Last year’s Autumn Statement made it clear the chancellor, George Osborne, planned to place severe restrictions on the thriving buy-to-let market and the recent Budget has confirmed it.
The sector grew by 10% in the first nine months of 2015, part of a wider growth pattern that has seen private rental landlords profit to the tune of an estimated £180bn over the past five years.
In an effort to regulate the industry more effectively, it was announced that the buy-to-let property market would be subjected to a significant shake up. Barclays and other important lenders within the sector were quick to tighten their lending criteria.
Rental income must now exceed 135% of interest payments (125% previously) and buy-to-let landlords must also pay an additional 3% in stamp duty across all bands from April 2016.
It was speculated that serious buy-to-let investors with portfolios exceeding 15 residential properties would be exempt from the stamp duty increase, but that’s proved not to be the case. In fact, prolific buy-to-let investors seem to be the Treasury’s primary targets.
Adding salt to the wound, wealthier buy-to-let landlords will also have their tax relief cut from 40% or 45% to a flat rate of 20% from 2017.
CGT Reduction Adds Insult to Injury
Some Budget commentators had predicted that Capital Gains Tax (CGT) would be increased to match income tax bands, but Mr Osborne actually announced a reduction in CGT from April 2016.
Basic rate taxpayers will now pay 10% rather than 18% and higher rate taxpayers will pay 20% rather than 28%. Trust CGT will also be reduced from 28% to 20%. The annual tax-free allowance for capital gains remains at £11,100.
However, compounding the misery for buy-to-let investors, the higher 28% and 18% rates will still apply to gains from residential property.
It appears the new, lower CGT rates will apply to commercial property, however. There has also been a reduction in stamp duty on commercial properties worth up to £1 million, so this could lead to a seismic shift towards commercial property investment.
What Happened to Sugaring the Pill?
The Budget usually comes with an unwritten quid pro quo agreement – what the chancellor takes with one hand, he gives back with the other. However, this certainly hasn’t been the case with regards to residential property investors and buy-to-let landlords.
The proposed changes have been fiercely contested, as you’d expect, with some landlords threatening to leave the private rental sector completely.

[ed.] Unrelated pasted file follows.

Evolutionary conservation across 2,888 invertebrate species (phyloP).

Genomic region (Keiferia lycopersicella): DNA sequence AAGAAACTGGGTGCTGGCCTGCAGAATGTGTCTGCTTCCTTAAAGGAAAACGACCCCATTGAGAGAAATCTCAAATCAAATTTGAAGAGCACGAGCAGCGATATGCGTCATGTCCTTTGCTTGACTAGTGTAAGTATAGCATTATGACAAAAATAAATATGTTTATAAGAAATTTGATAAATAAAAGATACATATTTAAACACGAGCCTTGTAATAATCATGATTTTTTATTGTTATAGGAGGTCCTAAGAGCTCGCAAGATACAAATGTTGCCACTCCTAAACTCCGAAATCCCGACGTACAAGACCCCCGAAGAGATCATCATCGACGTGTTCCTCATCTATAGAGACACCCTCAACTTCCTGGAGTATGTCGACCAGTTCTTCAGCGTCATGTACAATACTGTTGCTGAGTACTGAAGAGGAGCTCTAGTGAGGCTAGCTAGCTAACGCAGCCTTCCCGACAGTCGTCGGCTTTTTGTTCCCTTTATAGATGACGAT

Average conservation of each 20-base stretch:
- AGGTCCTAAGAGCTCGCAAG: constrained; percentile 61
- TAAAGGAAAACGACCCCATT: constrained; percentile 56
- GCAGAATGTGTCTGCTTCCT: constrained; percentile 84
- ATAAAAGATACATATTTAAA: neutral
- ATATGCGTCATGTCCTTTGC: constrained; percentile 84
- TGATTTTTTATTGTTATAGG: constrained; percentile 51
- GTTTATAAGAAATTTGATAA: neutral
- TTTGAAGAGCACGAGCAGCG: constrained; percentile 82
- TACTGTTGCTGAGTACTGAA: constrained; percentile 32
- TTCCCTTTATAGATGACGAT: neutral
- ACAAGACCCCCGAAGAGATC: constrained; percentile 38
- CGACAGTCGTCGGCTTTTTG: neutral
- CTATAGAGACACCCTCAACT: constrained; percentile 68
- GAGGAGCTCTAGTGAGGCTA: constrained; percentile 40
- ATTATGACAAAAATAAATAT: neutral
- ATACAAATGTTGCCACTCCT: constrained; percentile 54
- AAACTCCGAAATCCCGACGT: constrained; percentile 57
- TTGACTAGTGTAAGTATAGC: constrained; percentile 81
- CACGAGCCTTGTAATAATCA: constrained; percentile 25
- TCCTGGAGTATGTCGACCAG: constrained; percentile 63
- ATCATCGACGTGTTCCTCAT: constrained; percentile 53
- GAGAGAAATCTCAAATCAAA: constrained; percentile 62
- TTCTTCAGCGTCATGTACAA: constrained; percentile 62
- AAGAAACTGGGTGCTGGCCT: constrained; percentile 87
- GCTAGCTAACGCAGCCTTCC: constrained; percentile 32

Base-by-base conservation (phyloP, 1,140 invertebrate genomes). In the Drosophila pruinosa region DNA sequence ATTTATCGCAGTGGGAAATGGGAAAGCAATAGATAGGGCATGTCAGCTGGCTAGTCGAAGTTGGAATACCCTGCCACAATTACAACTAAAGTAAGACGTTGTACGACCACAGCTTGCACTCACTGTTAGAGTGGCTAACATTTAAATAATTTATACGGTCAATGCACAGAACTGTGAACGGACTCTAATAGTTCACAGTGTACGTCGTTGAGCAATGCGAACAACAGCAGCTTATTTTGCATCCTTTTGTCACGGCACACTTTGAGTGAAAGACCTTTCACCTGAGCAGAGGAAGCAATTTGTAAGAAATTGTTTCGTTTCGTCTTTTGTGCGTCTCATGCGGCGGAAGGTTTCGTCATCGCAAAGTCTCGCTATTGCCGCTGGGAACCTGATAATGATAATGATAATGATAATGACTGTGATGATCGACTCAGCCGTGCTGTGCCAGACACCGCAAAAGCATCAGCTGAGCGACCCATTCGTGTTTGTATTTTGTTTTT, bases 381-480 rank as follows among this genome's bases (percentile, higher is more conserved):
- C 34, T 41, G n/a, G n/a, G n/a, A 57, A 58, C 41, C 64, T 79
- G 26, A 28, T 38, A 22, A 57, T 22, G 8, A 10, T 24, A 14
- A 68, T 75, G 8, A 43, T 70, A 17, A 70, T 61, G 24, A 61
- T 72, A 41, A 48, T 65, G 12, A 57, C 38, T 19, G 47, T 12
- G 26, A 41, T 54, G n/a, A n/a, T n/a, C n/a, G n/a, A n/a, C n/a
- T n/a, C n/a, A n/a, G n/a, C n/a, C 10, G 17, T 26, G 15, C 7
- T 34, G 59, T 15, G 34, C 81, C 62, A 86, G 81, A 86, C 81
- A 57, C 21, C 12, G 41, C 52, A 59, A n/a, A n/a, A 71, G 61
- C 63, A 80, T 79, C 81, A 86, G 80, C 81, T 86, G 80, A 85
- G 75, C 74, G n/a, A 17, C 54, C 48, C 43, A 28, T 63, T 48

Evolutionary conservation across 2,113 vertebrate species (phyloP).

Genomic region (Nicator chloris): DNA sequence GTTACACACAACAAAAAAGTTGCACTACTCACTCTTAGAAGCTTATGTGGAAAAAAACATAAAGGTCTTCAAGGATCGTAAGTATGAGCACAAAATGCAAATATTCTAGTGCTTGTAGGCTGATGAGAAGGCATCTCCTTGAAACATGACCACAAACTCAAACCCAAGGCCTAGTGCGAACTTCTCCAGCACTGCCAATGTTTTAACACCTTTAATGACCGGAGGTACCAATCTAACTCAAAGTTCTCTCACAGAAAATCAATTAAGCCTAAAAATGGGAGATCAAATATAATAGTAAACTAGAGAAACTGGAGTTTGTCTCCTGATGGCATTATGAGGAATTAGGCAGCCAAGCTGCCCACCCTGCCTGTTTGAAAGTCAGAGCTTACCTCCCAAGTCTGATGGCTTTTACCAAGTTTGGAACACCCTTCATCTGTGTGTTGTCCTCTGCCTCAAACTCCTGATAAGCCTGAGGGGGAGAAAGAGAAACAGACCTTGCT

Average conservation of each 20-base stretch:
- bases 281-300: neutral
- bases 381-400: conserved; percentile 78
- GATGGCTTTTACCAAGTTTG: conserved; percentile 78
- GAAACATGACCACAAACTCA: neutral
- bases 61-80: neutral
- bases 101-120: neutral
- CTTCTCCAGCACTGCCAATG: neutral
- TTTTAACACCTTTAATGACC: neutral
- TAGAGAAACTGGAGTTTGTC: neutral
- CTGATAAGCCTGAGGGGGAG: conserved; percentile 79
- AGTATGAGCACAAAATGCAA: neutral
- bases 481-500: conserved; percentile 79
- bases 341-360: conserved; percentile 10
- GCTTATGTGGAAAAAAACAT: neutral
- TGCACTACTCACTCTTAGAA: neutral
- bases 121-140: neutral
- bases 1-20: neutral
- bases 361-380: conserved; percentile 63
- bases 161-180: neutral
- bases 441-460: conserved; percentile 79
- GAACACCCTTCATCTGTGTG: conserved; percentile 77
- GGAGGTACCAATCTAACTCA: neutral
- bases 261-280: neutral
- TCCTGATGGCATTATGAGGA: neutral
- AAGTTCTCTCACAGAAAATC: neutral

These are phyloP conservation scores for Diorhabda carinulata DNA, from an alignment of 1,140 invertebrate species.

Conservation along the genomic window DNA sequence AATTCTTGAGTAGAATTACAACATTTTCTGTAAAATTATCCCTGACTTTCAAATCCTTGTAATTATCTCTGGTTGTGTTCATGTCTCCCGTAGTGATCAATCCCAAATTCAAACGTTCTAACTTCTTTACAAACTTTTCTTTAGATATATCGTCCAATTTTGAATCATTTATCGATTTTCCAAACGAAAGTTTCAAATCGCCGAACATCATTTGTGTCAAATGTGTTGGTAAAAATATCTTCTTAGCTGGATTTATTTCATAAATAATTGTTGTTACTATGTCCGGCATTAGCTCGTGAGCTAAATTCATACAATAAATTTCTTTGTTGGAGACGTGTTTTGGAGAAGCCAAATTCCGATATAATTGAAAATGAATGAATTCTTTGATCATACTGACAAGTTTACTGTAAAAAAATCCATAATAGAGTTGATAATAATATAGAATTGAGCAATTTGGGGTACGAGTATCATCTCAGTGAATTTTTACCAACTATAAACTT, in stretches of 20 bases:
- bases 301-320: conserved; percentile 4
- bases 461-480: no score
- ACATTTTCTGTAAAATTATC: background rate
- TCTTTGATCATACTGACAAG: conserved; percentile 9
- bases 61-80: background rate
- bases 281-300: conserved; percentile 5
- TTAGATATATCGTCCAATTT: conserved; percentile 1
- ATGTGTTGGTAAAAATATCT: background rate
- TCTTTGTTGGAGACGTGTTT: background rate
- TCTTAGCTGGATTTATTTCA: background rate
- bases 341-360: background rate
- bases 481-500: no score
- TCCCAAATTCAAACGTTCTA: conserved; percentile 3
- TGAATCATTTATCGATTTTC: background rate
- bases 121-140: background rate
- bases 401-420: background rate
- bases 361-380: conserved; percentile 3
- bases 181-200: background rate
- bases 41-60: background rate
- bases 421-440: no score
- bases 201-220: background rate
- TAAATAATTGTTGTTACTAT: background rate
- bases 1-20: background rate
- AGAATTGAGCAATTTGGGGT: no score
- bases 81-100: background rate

David Cox, managing director of the Association of Residential Letting Agents (ARLA), has echoed that sentiment;
“The new stamp duty increases will make owning buy-to-let unprofitable for a lot of landlords and will certainly make new investors think twice about purchasing a buy-to-let property.”
Many specialist buy-to-let mortgage providers, who had chosen to no longer accept new business following the financial crisis, returned to the market last year (along with other new challenger banks), but it’s likely they’ll be driven away again over the coming months.
The Silver Lining
The golden spell may be over, but low borrowing rates for the foreseeable future should mean landlords will continue to yield a good return from buy-to-let investments.
The same (very) low interest rates offer little encouragement for people to save money, so in all likelihood, investors will continue to see value in property.
As a long-term capital growth tool, residential buy-to-let still makes a lot of sense, however, those looking for short-term gains might find commercial property a more attractive proposition. Those relying on income generated by property should approach the residential buy-to-let market with caution.
As the buy-to-let market levels off, the everyday mortgage industry should experience growth due to the increased availability of properties.
The concern is that rents are likely to increase across the board as landlords attempt to compensate themselves for the extra costs they’re being hit with.
If the property market can sustain a hike in rental rates the buy-to-let market may continue to thrive, as it has in recent years, but it’s unlikely the Treasury and the Bank of England will allow this to happen. A widespread increase in rental rates would almost certainly trigger stricter and more far-reaching measures to be imposed on private landlords.
It’s too early to say whether tenants will feel the effect of buy-to-let changes the most, but value in the buy-to-let market for landlords is unlikely to be damaged in the short term. Having said that, landlords are dependent upon tenants as their source of income, so it wouldn’t be in their interest to force people towards buying rather than renting.
Article Courtesy of: Rana Miah, www.justmortgagebrokers.co.uk